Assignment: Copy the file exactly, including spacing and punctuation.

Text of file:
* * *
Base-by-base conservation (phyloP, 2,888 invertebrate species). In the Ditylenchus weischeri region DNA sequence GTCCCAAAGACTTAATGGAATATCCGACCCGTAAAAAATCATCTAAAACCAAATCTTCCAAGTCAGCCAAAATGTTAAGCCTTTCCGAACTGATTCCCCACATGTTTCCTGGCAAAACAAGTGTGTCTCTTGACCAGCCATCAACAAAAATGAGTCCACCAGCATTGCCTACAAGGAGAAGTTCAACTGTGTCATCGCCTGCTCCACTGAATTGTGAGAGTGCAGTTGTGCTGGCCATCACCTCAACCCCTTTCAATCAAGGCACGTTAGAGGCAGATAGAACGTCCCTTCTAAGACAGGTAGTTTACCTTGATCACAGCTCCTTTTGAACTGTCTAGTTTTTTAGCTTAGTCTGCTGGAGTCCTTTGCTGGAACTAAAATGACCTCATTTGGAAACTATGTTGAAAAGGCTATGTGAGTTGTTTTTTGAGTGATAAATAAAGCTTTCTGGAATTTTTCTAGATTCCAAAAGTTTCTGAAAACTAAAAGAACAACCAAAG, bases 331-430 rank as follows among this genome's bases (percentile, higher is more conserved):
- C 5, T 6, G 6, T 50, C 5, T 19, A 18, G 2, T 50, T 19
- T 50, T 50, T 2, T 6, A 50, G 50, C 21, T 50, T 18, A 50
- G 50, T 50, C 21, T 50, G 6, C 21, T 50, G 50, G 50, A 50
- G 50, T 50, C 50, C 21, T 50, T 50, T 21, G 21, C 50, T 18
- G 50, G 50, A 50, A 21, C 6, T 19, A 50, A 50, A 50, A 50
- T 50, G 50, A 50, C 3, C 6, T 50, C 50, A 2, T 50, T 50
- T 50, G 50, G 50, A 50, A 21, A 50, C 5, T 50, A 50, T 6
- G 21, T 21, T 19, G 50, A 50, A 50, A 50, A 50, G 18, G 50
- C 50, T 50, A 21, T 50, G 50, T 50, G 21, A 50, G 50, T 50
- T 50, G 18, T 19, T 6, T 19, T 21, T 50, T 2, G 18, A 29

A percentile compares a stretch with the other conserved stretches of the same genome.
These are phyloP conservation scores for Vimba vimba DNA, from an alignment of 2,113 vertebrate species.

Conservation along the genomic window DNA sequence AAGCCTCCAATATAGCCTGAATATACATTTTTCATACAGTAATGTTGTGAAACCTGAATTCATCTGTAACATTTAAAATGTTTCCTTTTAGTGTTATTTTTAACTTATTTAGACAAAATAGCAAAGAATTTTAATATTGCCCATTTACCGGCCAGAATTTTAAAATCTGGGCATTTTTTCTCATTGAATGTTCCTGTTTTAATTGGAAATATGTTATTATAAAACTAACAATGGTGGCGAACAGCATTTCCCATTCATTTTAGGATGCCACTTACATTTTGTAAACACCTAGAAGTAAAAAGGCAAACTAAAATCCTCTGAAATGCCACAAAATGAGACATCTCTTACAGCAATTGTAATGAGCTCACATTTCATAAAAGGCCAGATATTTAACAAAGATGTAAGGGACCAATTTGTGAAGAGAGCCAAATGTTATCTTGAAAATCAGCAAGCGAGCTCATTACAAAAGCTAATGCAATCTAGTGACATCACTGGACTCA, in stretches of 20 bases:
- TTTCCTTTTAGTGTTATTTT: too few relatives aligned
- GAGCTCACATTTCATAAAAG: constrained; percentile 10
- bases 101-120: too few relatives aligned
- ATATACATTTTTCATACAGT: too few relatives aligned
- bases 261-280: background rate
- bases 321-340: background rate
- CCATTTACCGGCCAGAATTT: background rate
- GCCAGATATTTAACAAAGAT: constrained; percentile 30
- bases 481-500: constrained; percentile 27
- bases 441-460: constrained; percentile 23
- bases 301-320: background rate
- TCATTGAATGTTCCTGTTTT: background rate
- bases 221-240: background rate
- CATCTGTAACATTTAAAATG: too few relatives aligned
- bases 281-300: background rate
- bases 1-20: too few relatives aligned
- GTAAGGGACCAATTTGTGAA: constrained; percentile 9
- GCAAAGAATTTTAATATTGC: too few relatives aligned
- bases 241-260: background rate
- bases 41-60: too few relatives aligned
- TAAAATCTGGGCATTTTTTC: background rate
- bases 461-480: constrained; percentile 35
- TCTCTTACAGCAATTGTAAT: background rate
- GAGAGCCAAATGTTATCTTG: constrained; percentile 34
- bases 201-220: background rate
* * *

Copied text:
Base-by-base conservation (phyloP, 2,888 invertebrate species). In the Ditylenchus weischeri region DNA sequence GTCCCAAAGACTTAATGGAATATCCGACCCGTAAAAAATCATCTAAAACCAAATCTTCCAAGTCAGCCAAAATGTTAAGCCTTTCCGAACTGATTCCCCACATGTTTCCTGGCAAAACAAGTGTGTCTCTTGACCAGCCATCAACAAAAATGAGTCCACCAGCATTGCCTACAAGGAGAAGTTCAACTGTGTCATCGCCTGCTCCACTGAATTGTGAGAGTGCAGTTGTGCTGGCCATCACCTCAACCCCTTTCAATCAAGGCACGTTAGAGGCAGATAGAACGTCCCTTCTAAGACAGGTAGTTTACCTTGATCACAGCTCCTTTTGAACTGTCTAGTTTTTTAGCTTAGTCTGCTGGAGTCCTTTGCTGGAACTAAAATGACCTCATTTGGAAACTATGTTGAAAAGGCTATGTGAGTTGTTTTTTGAGTGATAAATAAAGCTTTCTGGAATTTTTCTAGATTCCAAAAGTTTCTGAAAACTAAAAGAACAACCAAAG, bases 331-430 rank as follows among this genome's bases (percentile, higher is more conserved):
- C 5, T 6, G 6, T 50, C 5, T 19, A 18, G 2, T 50, T 19
- T 50, T 50, T 2, T 6, A 50, G 50, C 21, T 50, T 18, A 50
- G 50, T 50, C 21, T 50, G 6, C 21, T 50, G 50, G 50, A 50
- G 50, T 50, C 50, C 21, T 50, T 50, T 21, G 21, C 50, T 18
- G 50, G 50, A 50, A 21, C 6, T 19, A 50, A 50, A 50, A 50
- T 50, G 50, A 50, C 3, C 6, T 50, C 50, A 2, T 50, T 50
- T 50, G 50, G 50, A 50, A 21, A 50, C 5, T 50, A 50, T 6
- G 21, T 21, T 19, G 50, A 50, A 50, A 50, A 50, G 18, G 50
- C 50, T 50, A 21, T 50, G 50, T 50, G 21, A 50, G 50, T 50
- T 50, G 18, T 19, T 6, T 19, T 21, T 50, T 2, G 18, A 29

A percentile compares a stretch with the other conserved stretches of the same genome.
These are phyloP conservation scores for Vimba vimba DNA, from an alignment of 2,113 vertebrate species.

Conservation along the genomic window DNA sequence AAGCCTCCAATATAGCCTGAATATACATTTTTCATACAGTAATGTTGTGAAACCTGAATTCATCTGTAACATTTAAAATGTTTCCTTTTAGTGTTATTTTTAACTTATTTAGACAAAATAGCAAAGAATTTTAATATTGCCCATTTACCGGCCAGAATTTTAAAATCTGGGCATTTTTTCTCATTGAATGTTCCTGTTTTAATTGGAAATATGTTATTATAAAACTAACAATGGTGGCGAACAGCATTTCCCATTCATTTTAGGATGCCACTTACATTTTGTAAACACCTAGAAGTAAAAAGGCAAACTAAAATCCTCTGAAATGCCACAAAATGAGACATCTCTTACAGCAATTGTAATGAGCTCACATTTCATAAAAGGCCAGATATTTAACAAAGATGTAAGGGACCAATTTGTGAAGAGAGCCAAATGTTATCTTGAAAATCAGCAAGCGAGCTCATTACAAAAGCTAATGCAATCTAGTGACATCACTGGACTCA, in stretches of 20 bases:
- TTTCCTTTTAGTGTTATTTT: too few relatives aligned
- GAGCTCACATTTCATAAAAG: constrained; percentile 10
- bases 101-120: too few relatives aligned
- ATATACATTTTTCATACAGT: too few relatives aligned
- bases 261-280: background rate
- bases 321-340: background rate
- CCATTTACCGGCCAGAATTT: background rate
- GCCAGATATTTAACAAAGAT: constrained; percentile 30
- bases 481-500: constrained; percentile 27
- bases 441-460: constrained; percentile 23
- bases 301-320: background rate
- TCATTGAATGTTCCTGTTTT: background rate
- bases 221-240: background rate
- CATCTGTAACATTTAAAATG: too few relatives aligned
- bases 281-300: background rate
- bases 1-20: too few relatives aligned
- GTAAGGGACCAATTTGTGAA: constrained; percentile 9
- GCAAAGAATTTTAATATTGC: too few relatives aligned
- bases 241-260: background rate
- bases 41-60: too few relatives aligned
- TAAAATCTGGGCATTTTTTC: background rate
- bases 461-480: constrained; percentile 35
- TCTCTTACAGCAATTGTAAT: background rate
- GAGAGCCAAATGTTATCTTG: constrained; percentile 34
- bases 201-220: background rate